Story highlights

Polio was confirmed in a 6-year-old boy in May

Two more children have been diagnosed with poliovirus

The strain of poliovirus detected in the boy is now circulating in the community

(CNN) —  

A polio outbreak has been confirmed in Morobe Province of Papua New Guinea, the World Health Organization reported Monday.

Papua New Guinea had been certified polio-free since 2000, along with the rest of WHO’s Western Pacific Region.

The virus was suspected as the cause of lower limb weakness in a 6-year-old boy in Morobe Province in April; in May, the diagnosis was confirmed.

The same strain of virus was detected in stool specimens of two healthy children living in the community by the US Centers for Disease Control and Prevention, which confirmed the outbreak on Friday.

The total of three cases prompted the declaration of an outbreak.

WHO also determined that the strain of poliovirus detected in the children – vaccine-derived poliovirus type 1 – is circulating in the community.

Three provinces – Morobe, Eastern Highlands, Madang – have been identified as “most high risk,” said Dr. Mohammad Salim Reza, a WHO technical officer in Papua New Guinea. The nation’s deputy prime minister declared a “polio outbreak as National Health Emergency on 26 June and allocated 6.7 million Kina for the response,” said Reza, who added that half a million US dollars were allocated from the Global Polio Eradication Initiative to support the country.

Vaccination coverage

Poliomyelitis, known as polio, is a highly infectious viral disease that invades the brain and spinal cord and causes permanent paralysis in a small proportion of patients, including the 6-year-old in Morobe, according to WHO.

There is no cure, and the disease can be deadly. The virus, which mainly affects young children, spreads from person to person and can be transmitted through contaminated food and water.

Water, sanitation and hygiene are challenges in Morobe Province, where the boy was diagnosed with polio, and polio vaccine coverage is low there, with less than two-thirds of all children having received the recommended three doses.

The province, which is on the northern coast of Papua New Guinea, boasts a population of more than half a million people.

The National Department of Health of Papua New Guinea has been working with WHO and other partners in launching a response to the outbreak, which includes a large-scale vaccination campaign and increased health surveillance to help detect illness and the presence of the virus.

The immunization campaign, which targets children under 15 years old, has already vaccinated 845 children, according to WHO. Neighboring provinces are taking similar steps, according to the agency.

Additionally, the United Nations International Children’s Emergency Fund and WHO have conducted house-to-house surveys, sample collection and contact tracing, in addition to analyzing stool specimens from the community and family of the patient.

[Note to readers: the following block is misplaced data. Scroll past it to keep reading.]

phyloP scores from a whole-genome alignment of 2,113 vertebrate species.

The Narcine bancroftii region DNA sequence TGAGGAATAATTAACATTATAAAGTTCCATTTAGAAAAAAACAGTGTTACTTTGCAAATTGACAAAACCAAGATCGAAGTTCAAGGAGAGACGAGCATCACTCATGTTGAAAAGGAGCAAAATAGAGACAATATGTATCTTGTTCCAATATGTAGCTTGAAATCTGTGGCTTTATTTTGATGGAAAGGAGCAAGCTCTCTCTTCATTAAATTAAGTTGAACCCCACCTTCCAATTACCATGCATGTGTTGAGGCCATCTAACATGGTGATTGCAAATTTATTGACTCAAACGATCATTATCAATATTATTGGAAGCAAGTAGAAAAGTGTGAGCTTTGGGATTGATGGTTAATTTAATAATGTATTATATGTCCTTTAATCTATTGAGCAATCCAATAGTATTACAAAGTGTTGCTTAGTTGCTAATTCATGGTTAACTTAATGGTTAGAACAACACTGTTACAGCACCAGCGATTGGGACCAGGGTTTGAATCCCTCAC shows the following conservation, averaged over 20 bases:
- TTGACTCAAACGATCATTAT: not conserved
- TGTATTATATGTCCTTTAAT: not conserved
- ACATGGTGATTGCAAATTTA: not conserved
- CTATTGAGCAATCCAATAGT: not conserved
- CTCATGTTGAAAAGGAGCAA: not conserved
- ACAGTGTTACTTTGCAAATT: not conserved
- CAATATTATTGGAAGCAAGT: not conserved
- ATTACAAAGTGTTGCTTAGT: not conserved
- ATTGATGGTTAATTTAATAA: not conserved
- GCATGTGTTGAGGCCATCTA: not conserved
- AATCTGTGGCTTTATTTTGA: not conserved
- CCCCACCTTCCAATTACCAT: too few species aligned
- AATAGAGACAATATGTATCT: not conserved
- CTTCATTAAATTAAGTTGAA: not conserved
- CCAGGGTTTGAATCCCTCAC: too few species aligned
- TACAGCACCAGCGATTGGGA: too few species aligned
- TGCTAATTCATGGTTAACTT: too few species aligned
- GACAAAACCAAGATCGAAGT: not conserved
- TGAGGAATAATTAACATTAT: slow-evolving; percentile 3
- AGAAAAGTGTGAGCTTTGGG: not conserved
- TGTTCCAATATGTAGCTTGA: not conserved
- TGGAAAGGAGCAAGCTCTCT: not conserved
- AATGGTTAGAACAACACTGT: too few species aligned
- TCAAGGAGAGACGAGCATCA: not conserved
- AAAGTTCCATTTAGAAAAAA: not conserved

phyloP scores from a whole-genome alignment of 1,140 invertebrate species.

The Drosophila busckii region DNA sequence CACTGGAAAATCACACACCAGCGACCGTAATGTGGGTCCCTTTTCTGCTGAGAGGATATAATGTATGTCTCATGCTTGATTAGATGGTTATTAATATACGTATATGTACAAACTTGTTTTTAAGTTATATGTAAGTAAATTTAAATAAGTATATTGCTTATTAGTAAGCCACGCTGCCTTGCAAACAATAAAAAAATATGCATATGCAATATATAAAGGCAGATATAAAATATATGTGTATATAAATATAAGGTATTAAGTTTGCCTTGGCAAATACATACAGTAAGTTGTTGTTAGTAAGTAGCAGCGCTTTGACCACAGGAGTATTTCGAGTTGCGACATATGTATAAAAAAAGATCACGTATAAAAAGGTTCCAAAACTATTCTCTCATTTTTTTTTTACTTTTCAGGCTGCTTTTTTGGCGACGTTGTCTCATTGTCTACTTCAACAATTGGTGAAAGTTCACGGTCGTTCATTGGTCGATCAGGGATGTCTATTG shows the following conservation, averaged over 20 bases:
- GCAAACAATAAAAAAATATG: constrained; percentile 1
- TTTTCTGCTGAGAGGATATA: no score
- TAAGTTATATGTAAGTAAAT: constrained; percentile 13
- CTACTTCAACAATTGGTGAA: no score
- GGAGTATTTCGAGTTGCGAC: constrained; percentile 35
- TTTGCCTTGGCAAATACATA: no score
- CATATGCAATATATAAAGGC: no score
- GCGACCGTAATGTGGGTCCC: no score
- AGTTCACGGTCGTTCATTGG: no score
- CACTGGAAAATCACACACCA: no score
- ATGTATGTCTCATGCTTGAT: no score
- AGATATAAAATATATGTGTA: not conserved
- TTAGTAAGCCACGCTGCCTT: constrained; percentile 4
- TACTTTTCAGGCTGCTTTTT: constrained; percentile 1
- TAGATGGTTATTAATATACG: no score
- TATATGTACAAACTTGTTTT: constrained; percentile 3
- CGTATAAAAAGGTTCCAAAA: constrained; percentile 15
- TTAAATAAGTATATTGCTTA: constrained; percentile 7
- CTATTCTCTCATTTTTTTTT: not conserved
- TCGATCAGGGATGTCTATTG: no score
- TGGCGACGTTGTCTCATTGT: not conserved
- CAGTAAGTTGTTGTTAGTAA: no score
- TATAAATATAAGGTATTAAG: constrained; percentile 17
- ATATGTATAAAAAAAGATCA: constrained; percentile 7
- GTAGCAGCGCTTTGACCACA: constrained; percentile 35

The immediate aim of all these efforts is to rapidly stop the circulation of the virus within communities and prevent children from becoming paralyzed, according to WHO.

What is vaccine-derived poliovirus type 1?

The oral polio vaccine contains a weakened form of the poliovirus in order to activate the body’s immune system.

When a child swallows drops of the vaccine, the weakened form of virus briefly replicates in the intestines, where antibodies begin to develop against the actual virus. During the short period when this vaccine-virus lives in the intestines, it is excreted and may spread to other people before eventually dying out if adequate sanitation is not maintained.

By coming into contact with the virus in this way, children who have not been vaccinated may “passively” develop immunity in some cases, according to WHO.

However, on rare occasions, an excreted vaccine-virus can continue to circulate within an environment for a longer than usual period while undergoing genetic changes. In such cases, the virus may morph into a form that can cause paralysis – just as the wild strain of poliovirus can.

This was the case for the young boy in Morobe.

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“WHO has been working with the Government on the investigation, laboratory confirmation, enhanced surveillance and response activities,” said Dr. Luo Dapeng, WHO representative in Papua New Guinea, in a statement. “We will continue to support the Government to ensure children are protected.”

WHO recommends that travellers to polio-affected areas be fully vaccinated against polio. Residents (and visitors for more than four weeks) should receive an additional dose of oral polio vaccine or an inactivated polio vaccine within four weeks to 12 months of travel.